by Charlotte Knighton
|'Merry Christmas' (photograph by Florence Bishop)|
I was thinking about Christmas the other day, and I was trying to figure out which of the many traditions my family has concerning Christmas are the most important to me. I managed to narrow it down to these five.
1. Giving and receiving presents- People can be as high minded as they like, claiming that getting presents isn’t why they love Christmas, but they are almost definitely lying. Everyone loves getting presents, it’s an undeniable fact. However I love not only receiving gifts, but also the excitement of picking them out for others, wondering whether my 19 year old brother will appreciate a Mini Dalek and then remembering that he still wants to be given Lego so is unlikely to turn his nose up at Doctor Who paraphernalia, picking out the adorable baby clothes for my little cousin, and trying desperately to think of something for my Granddad who doesn’t like surprises. Yes there’s no doubt that presents are top of my list.
2.Getting and decorating the Christmas tree- A pretty obvious one really, the build up to Christmas just wouldn’t be the same without people disagreeing over which tree is nicest, then finally when we agree on one, realising it doesn’t actually fit in the living room and having to try and cut the base down. There are of course the traditional decorations made by myself and my brother when we were small, including the snowman which takes pride of place on top of the tree, which in recent years has been looking less than healthy.
3.Christmas dinner- Again fairly self explanatory, the usual mounds of turkey sausages, and my personal favourite, roast potatoes, with tons of gravy and stuffing and everything else… including brussel sprouts. No one likes brussel sprouts, and yet every year we have a small little bowl of them, and every year we have the same conversation: “Yes, we have cooked these. No we are not going to eat them. Yes we do this every year. Yes, next year let’s just not cook any.” But of course we always do, it’s just one of those traditions.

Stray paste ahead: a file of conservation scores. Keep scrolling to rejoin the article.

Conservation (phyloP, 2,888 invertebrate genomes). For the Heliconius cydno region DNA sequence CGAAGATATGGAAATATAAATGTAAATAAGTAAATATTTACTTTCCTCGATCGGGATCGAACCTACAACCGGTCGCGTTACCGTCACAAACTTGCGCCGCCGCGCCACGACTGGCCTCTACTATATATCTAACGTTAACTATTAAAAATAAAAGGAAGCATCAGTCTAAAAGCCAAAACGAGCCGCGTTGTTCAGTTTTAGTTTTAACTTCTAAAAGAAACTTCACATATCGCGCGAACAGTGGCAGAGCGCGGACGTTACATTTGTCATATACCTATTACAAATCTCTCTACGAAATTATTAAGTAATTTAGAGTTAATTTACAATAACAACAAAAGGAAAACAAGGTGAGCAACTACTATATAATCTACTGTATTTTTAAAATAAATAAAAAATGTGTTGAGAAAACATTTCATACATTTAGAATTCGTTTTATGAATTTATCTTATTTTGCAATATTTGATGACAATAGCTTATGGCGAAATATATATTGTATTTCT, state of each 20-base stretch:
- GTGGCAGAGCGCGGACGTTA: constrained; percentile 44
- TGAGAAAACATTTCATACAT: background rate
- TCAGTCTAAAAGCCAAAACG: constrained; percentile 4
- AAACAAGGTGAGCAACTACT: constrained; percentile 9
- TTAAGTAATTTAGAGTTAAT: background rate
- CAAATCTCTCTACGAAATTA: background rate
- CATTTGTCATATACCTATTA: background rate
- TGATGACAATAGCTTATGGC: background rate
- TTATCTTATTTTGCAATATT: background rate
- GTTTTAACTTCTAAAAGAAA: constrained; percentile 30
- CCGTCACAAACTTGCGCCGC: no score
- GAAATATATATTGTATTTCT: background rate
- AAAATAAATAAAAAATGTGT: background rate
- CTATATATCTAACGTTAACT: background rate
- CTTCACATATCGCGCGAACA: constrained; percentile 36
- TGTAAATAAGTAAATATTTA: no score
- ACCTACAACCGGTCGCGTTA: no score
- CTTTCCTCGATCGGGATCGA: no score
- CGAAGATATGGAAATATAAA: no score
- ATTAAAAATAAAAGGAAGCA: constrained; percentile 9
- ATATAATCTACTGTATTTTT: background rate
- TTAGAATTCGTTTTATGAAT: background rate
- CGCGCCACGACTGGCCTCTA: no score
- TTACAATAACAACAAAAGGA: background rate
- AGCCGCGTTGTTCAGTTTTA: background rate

4. Watching all the Christmas specials- I love TV at Christmas, it’s always heart-warming, jolly and bright (Note: this does not apply to Dr Who. Dr Who is more likely to make you cry). There are some truly brilliant Christmas specials, such as Gavin and Stacey and the aforementioned Doctor Who, which the whole family can sit down and enjoy, having stuffed themselves at lunch. However there is the other end of the spectrum, shows such as Mrs Brown's Boys, which are truly the worst things you can watch in TV, but, as it’s Christmas, they must be watched whether you enjoy them or not, because that’s what we always do.
5.Board games- For me, Christmas would not be Christmas if we did not play at least one board game. My favourite if these is Articulate, a game in which you have to get your team to guess the word on your card but you can’t say the word, obviously, and have to describe it without saying sounds like or any other of the various ways of cheating. Now this is a great game to play with family, and of course, it has a massive scope for causing arguments. A family Christmas is generally a very harmonious time in my family, until Articulate comes out, and then everyone forgets that Christmas is supposed to be about family and we remember who cheated last year, and who can’t take losing, and then, to quote a brilliant book, “Let the Games Begin”. It really is like something out of the Hunger Games, and God help you if you don’t know how to act out the word on your card. You might be thinking that this doesn’t sound like a great tradition, but it is; I don’t really know why - it just is.
Now you may think that I have been slightly cynical about Christmas in this blog; however, I promise you I love Christmas a ridiculous amount. The festoons of tinsel covering my room can prove that. And all of these traditions, for me, make Christmas the best time of the year.